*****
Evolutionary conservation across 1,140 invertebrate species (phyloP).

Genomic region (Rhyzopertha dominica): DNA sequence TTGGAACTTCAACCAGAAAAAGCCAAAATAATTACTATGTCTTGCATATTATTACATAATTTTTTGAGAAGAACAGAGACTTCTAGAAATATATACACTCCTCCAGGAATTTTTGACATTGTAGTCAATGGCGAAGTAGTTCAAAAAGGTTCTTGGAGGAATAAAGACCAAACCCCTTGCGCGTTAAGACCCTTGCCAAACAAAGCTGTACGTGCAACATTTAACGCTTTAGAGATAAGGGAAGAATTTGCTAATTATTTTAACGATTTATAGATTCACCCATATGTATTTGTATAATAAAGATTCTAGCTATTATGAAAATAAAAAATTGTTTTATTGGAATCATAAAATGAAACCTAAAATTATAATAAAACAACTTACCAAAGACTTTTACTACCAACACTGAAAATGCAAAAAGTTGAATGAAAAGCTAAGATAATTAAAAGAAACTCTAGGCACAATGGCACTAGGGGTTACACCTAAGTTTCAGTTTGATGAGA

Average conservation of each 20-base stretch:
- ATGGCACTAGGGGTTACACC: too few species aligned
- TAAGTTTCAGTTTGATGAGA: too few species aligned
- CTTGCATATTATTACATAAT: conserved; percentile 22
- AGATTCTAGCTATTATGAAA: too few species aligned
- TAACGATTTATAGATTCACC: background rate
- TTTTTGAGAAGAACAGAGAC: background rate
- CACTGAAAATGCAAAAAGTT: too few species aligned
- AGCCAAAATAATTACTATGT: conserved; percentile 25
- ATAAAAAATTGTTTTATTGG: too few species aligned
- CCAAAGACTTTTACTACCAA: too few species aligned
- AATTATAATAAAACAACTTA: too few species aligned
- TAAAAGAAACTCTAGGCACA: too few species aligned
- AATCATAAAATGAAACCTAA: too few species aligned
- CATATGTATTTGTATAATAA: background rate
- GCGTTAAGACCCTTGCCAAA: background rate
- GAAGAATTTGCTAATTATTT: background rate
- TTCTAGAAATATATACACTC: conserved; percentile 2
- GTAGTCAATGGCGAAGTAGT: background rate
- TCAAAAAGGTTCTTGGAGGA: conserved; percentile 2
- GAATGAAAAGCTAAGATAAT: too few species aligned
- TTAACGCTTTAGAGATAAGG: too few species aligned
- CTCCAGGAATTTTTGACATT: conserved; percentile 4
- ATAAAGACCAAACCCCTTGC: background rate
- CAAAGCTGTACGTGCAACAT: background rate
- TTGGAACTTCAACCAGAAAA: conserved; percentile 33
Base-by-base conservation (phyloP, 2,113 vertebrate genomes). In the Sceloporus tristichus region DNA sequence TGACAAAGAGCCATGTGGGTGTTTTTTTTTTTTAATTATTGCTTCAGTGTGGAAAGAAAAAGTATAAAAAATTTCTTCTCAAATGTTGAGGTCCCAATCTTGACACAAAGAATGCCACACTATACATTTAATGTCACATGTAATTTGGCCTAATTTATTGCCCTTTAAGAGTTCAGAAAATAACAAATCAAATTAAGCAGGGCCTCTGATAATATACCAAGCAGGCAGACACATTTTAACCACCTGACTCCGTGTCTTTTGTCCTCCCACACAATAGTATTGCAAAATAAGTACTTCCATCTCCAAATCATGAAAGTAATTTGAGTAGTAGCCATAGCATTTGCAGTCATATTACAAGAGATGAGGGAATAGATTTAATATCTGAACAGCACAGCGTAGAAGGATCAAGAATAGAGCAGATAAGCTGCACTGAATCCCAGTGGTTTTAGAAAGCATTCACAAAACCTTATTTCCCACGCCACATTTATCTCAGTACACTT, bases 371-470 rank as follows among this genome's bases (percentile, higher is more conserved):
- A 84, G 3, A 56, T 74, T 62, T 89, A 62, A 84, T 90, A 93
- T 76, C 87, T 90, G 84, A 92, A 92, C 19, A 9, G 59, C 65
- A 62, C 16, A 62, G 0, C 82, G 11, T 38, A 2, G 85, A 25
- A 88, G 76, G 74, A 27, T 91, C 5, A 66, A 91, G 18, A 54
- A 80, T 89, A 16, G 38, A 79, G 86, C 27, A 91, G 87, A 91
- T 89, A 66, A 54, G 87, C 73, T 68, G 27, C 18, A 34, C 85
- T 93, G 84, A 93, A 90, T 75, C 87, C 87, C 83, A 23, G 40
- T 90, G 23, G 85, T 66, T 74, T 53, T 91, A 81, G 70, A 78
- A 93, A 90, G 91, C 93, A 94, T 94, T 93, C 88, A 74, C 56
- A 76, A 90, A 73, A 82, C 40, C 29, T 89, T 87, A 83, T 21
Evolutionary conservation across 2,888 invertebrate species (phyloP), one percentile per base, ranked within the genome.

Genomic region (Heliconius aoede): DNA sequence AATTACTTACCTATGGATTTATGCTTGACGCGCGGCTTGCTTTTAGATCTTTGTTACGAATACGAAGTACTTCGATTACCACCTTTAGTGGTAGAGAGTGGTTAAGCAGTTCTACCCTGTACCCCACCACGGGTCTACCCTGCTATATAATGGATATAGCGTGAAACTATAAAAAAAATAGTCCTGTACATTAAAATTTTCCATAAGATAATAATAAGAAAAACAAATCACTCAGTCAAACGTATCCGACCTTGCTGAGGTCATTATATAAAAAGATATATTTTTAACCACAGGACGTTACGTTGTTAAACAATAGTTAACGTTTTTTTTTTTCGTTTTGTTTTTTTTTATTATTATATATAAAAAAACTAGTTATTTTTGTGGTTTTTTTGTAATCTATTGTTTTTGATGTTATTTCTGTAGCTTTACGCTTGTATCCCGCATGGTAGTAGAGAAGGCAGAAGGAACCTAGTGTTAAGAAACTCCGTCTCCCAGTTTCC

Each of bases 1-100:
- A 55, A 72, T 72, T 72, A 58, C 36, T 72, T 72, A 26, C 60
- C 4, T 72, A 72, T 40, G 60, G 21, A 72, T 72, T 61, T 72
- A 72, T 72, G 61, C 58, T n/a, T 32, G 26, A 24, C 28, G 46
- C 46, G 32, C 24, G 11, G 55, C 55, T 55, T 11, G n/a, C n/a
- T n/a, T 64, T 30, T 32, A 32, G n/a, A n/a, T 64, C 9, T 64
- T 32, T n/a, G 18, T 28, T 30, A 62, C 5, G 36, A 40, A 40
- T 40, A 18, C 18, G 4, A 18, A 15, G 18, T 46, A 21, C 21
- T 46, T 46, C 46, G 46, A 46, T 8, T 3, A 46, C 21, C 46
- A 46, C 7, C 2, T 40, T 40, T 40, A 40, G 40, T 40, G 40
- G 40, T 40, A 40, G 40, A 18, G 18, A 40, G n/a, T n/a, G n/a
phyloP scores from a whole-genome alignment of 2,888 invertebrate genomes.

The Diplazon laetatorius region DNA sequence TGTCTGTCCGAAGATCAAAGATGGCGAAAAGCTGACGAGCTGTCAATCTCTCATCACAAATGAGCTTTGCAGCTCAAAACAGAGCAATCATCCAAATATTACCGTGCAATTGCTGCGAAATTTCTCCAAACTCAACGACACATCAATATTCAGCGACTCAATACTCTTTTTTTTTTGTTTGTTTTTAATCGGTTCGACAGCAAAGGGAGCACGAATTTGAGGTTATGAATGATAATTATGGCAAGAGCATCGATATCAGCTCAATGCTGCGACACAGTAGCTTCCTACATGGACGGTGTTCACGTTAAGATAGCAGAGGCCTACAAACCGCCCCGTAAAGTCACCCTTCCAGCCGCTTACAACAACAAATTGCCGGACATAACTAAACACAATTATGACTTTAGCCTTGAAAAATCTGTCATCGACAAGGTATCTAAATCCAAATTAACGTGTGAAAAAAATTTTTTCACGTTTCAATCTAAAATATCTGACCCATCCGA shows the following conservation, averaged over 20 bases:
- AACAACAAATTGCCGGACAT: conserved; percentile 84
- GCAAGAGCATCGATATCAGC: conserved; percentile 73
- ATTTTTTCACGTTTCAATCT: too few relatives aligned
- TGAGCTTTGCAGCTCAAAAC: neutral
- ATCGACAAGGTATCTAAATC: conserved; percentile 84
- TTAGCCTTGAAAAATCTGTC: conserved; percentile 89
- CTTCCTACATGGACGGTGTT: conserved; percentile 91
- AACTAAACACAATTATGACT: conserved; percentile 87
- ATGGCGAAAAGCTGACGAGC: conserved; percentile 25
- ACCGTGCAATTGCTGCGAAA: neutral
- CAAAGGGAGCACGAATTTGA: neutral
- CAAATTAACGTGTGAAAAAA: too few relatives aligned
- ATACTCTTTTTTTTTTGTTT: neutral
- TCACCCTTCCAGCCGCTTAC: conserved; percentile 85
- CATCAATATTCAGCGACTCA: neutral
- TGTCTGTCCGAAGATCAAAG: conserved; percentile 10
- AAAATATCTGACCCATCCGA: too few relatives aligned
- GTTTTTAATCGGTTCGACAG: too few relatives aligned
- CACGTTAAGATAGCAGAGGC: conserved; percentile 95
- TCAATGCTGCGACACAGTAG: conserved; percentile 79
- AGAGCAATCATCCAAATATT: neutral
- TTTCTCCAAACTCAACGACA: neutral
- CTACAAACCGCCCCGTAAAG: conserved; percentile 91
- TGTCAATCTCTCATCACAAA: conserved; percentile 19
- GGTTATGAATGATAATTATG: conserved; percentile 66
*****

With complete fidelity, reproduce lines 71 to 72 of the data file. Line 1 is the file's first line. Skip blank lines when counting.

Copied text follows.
- AAAATATCTGACCCATCCGA: too few relatives aligned
- GTTTTTAATCGGTTCGACAG: too few relatives aligned